So now, if an older user has come under scrutiny for any such incident, Instagram’s systems will limit their content exposure, by no longer showing them posts from young people’s accounts in Explore, Reels or ‘Accounts Suggested For You’. They also won’t be able to follow young people’s accounts or see comments from young people on other people’s posts.

The new system is being rolled out in the US, Australia, France, the UK and Japan from today, with further expansion coming soon.

And finally, Instagram – and in fact, Facebook more broadly – is also implementing new restrictions on the ad targeting options available for audiences under the age of 18.

Starting in a few weeks, we’ll only allow advertisers to target ads to people under 18 (or older in certain countries) based on their age, gender and location. This means that previously available targeting options, like those based on interests or on their activity on other apps and websites, will no longer be available to advertisers. These changes will be global and apply to Instagram, Facebook and Messenger.”

That’s a big change – with this, that means that if you’re looking to reach younger audiences, you won’t be able to use interests, like, for example, sports they engage with, or their entertainment preferences, nor will you be able to use your own in-app activity measures to maximize ad performance among these user groups.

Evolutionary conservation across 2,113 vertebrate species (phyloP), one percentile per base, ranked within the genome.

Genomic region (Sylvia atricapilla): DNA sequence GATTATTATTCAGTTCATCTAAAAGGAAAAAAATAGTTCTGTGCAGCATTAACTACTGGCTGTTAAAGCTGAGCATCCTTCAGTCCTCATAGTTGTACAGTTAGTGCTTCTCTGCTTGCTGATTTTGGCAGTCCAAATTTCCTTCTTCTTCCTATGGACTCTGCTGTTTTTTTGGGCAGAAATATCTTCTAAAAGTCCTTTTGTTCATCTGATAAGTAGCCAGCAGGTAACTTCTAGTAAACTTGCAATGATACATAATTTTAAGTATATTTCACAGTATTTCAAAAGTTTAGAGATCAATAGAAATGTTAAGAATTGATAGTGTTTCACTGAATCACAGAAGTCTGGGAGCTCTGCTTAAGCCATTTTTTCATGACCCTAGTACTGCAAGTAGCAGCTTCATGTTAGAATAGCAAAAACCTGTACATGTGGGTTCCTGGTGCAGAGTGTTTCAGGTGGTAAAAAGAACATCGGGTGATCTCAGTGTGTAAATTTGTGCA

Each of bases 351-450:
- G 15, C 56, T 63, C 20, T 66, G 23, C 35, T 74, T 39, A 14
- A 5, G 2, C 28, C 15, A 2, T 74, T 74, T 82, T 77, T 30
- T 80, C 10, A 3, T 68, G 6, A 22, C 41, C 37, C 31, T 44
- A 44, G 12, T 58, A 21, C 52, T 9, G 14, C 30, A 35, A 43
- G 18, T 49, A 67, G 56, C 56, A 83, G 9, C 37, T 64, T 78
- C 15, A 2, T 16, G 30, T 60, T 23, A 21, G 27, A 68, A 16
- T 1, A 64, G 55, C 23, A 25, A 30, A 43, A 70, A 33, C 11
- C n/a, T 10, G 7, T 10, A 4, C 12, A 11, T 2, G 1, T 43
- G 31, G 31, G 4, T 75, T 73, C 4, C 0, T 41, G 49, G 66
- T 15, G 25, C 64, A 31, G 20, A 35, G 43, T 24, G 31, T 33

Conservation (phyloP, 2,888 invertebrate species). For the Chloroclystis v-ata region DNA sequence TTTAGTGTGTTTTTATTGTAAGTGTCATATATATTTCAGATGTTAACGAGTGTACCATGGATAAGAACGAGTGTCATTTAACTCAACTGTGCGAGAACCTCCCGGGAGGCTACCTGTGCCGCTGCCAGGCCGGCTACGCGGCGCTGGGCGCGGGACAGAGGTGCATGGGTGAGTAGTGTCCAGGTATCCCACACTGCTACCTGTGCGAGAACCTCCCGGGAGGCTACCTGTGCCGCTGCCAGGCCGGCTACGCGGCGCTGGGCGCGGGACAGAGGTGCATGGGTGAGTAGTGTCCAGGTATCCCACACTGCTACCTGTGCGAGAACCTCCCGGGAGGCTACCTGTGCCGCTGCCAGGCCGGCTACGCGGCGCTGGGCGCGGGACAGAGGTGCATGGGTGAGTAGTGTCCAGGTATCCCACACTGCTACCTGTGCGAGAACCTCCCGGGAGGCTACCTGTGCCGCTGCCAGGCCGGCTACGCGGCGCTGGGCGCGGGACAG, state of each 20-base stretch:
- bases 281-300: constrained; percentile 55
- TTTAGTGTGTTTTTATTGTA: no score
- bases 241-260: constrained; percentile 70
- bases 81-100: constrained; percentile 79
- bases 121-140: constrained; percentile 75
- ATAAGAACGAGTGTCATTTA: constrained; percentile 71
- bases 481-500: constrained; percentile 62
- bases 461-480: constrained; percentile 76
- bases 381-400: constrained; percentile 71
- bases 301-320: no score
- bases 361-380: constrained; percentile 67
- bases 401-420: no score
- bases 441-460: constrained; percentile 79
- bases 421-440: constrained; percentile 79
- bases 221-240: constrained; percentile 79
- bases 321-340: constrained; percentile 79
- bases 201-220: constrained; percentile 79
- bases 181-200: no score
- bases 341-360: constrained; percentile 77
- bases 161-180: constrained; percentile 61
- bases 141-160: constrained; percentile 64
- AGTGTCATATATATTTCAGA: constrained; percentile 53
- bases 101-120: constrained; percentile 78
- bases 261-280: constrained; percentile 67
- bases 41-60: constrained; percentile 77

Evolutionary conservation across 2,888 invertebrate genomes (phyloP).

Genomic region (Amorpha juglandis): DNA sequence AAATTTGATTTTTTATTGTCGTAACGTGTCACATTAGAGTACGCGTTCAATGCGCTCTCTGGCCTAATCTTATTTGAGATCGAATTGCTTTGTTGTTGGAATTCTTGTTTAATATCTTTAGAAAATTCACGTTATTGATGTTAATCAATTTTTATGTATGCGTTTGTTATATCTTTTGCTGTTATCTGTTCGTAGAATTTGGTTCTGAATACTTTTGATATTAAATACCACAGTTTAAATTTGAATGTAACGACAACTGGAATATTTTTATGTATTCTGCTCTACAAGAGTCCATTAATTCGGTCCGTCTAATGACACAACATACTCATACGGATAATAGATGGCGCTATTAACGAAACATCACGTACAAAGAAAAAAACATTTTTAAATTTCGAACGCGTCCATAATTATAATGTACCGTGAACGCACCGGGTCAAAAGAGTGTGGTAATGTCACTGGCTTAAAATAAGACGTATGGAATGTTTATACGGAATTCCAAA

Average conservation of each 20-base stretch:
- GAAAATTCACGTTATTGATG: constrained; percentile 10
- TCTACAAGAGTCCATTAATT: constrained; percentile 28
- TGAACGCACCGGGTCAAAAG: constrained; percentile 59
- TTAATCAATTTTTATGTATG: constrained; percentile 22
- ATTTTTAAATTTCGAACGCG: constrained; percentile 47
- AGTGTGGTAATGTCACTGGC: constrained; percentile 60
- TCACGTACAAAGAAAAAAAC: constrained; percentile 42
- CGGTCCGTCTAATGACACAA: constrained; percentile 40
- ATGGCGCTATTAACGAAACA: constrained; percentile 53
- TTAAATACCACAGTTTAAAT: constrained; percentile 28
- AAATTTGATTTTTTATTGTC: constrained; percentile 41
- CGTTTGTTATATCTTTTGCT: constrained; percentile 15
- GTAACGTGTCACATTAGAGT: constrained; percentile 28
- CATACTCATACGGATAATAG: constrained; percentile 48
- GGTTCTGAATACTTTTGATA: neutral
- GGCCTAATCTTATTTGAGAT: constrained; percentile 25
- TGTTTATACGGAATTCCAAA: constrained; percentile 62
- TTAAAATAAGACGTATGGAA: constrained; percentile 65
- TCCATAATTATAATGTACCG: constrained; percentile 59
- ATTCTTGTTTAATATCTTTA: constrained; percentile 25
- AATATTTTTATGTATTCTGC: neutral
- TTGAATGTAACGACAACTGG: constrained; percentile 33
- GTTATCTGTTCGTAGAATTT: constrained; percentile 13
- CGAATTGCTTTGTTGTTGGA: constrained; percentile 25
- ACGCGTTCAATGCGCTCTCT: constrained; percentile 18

Instagram says that youth advocates have advised that young people may not be well equipped to make purchase decisions based on this type of targeting, which is why it’s moving to limit its options. Which will have big impacts for any brand seeking to reach young consumers across Facebook’s apps.

Realistically, that probably means that brands looking to target young consumers will turn to TikTok and Snapchat instead – but then again, Facebook’s probably noted that such businesses are shifting focus this way already, making this less of a business concern in this respect.

As such, it seems like a positive step, which could also paint Facebook in a better light in regards to protecting younger users over its own profit margins. But without knowing the economics at play, it’s hard to know how much of a true sacrifice or risk this might be for the company.

“When young people turn 18, we’ll notify them about targeting options that advertisers can now use to reach them and the tools we provide to them to control their ad experience. If you’re a business looking for more information, please visit our Help Center.”

That could spark a significant shift in ad spend for some brands, with media buyers now needing to change their approach, which they’ve already been working to update in light of Apple’s ATT update. Then again, maybe more younger audiences are opting out of in-app tracking anyway, and Facebook’s simply moving in-line with this shift – and again, re-framing this into a PR winner, even though it was already largely in effect.

However you look at it, it’s a significant shift, and one which will force many to update their digital outreach process.